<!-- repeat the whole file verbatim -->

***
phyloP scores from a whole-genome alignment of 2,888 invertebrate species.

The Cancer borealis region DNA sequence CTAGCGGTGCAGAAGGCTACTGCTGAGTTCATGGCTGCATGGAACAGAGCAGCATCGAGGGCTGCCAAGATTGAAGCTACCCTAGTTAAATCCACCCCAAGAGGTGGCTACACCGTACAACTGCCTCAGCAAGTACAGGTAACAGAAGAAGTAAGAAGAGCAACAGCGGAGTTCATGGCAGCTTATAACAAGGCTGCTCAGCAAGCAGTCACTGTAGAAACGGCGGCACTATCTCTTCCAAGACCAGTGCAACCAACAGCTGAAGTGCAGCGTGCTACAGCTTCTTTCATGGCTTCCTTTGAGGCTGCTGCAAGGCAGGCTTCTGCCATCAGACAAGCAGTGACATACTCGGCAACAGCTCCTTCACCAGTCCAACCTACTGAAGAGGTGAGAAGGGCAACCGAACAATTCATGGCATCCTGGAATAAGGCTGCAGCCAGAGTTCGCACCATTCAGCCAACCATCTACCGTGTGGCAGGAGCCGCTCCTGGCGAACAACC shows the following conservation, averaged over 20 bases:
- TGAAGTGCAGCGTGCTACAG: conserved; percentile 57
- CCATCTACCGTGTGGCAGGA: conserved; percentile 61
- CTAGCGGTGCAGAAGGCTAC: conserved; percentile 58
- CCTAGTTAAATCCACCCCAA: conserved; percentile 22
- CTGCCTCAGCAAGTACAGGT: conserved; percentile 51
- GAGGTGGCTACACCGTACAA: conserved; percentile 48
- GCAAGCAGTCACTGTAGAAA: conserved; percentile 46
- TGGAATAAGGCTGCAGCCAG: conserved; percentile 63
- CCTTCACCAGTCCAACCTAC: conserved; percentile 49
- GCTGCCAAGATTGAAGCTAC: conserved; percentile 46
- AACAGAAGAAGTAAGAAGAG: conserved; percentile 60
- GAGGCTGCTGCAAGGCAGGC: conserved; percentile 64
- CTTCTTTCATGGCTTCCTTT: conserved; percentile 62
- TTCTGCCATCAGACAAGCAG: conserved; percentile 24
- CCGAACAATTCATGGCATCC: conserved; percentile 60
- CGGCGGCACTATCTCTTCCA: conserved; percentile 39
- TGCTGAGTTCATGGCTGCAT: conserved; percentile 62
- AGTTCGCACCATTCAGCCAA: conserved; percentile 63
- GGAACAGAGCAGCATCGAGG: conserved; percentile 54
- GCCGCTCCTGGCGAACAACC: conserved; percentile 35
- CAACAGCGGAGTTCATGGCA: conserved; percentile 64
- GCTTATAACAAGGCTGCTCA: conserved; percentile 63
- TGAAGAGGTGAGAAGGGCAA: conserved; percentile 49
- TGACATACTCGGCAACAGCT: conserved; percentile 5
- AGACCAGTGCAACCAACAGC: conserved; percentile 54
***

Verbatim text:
phyloP scores from a whole-genome alignment of 2,888 invertebrate species.

The Cancer borealis region DNA sequence CTAGCGGTGCAGAAGGCTACTGCTGAGTTCATGGCTGCATGGAACAGAGCAGCATCGAGGGCTGCCAAGATTGAAGCTACCCTAGTTAAATCCACCCCAAGAGGTGGCTACACCGTACAACTGCCTCAGCAAGTACAGGTAACAGAAGAAGTAAGAAGAGCAACAGCGGAGTTCATGGCAGCTTATAACAAGGCTGCTCAGCAAGCAGTCACTGTAGAAACGGCGGCACTATCTCTTCCAAGACCAGTGCAACCAACAGCTGAAGTGCAGCGTGCTACAGCTTCTTTCATGGCTTCCTTTGAGGCTGCTGCAAGGCAGGCTTCTGCCATCAGACAAGCAGTGACATACTCGGCAACAGCTCCTTCACCAGTCCAACCTACTGAAGAGGTGAGAAGGGCAACCGAACAATTCATGGCATCCTGGAATAAGGCTGCAGCCAGAGTTCGCACCATTCAGCCAACCATCTACCGTGTGGCAGGAGCCGCTCCTGGCGAACAACC shows the following conservation, averaged over 20 bases:
- TGAAGTGCAGCGTGCTACAG: conserved; percentile 57
- CCATCTACCGTGTGGCAGGA: conserved; percentile 61
- CTAGCGGTGCAGAAGGCTAC: conserved; percentile 58
- CCTAGTTAAATCCACCCCAA: conserved; percentile 22
- CTGCCTCAGCAAGTACAGGT: conserved; percentile 51
- GAGGTGGCTACACCGTACAA: conserved; percentile 48
- GCAAGCAGTCACTGTAGAAA: conserved; percentile 46
- TGGAATAAGGCTGCAGCCAG: conserved; percentile 63
- CCTTCACCAGTCCAACCTAC: conserved; percentile 49
- GCTGCCAAGATTGAAGCTAC: conserved; percentile 46
- AACAGAAGAAGTAAGAAGAG: conserved; percentile 60
- GAGGCTGCTGCAAGGCAGGC: conserved; percentile 64
- CTTCTTTCATGGCTTCCTTT: conserved; percentile 62
- TTCTGCCATCAGACAAGCAG: conserved; percentile 24
- CCGAACAATTCATGGCATCC: conserved; percentile 60
- CGGCGGCACTATCTCTTCCA: conserved; percentile 39
- TGCTGAGTTCATGGCTGCAT: conserved; percentile 62
- AGTTCGCACCATTCAGCCAA: conserved; percentile 63
- GGAACAGAGCAGCATCGAGG: conserved; percentile 54
- GCCGCTCCTGGCGAACAACC: conserved; percentile 35
- CAACAGCGGAGTTCATGGCA: conserved; percentile 64
- GCTTATAACAAGGCTGCTCA: conserved; percentile 63
- TGAAGAGGTGAGAAGGGCAA: conserved; percentile 49
- TGACATACTCGGCAACAGCT: conserved; percentile 5
- AGACCAGTGCAACCAACAGC: conserved; percentile 54